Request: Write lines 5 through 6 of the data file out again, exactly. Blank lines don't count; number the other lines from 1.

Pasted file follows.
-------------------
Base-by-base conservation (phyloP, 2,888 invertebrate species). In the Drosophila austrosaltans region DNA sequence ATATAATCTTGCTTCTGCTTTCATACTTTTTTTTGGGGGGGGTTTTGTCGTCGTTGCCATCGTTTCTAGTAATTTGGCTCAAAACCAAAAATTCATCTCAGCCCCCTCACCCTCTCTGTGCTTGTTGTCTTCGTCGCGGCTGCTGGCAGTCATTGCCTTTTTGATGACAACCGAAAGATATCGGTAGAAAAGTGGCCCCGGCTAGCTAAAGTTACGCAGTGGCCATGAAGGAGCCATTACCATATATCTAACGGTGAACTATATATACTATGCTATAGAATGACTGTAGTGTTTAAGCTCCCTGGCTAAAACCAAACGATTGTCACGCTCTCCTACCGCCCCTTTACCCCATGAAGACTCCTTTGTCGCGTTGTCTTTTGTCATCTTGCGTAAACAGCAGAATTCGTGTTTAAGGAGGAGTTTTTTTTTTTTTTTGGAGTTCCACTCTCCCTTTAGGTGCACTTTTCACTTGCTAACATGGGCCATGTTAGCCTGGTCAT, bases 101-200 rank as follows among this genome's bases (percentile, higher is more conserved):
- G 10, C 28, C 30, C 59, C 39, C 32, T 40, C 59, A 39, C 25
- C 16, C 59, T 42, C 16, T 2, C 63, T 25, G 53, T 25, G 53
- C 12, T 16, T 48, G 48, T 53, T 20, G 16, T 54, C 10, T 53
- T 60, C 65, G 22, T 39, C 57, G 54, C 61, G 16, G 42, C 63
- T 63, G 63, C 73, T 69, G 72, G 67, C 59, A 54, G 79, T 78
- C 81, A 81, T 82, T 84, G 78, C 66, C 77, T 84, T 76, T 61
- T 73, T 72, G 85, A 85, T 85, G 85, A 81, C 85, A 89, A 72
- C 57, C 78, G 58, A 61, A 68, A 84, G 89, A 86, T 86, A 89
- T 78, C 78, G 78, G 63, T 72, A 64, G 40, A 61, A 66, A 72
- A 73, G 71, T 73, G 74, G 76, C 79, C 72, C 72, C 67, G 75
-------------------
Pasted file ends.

- T 60, C 65, G 22, T 39, C 57, G 54, C 61, G 16, G 42, C 63
- T 63, G 63, C 73, T 69, G 72, G 67, C 59, A 54, G 79, T 78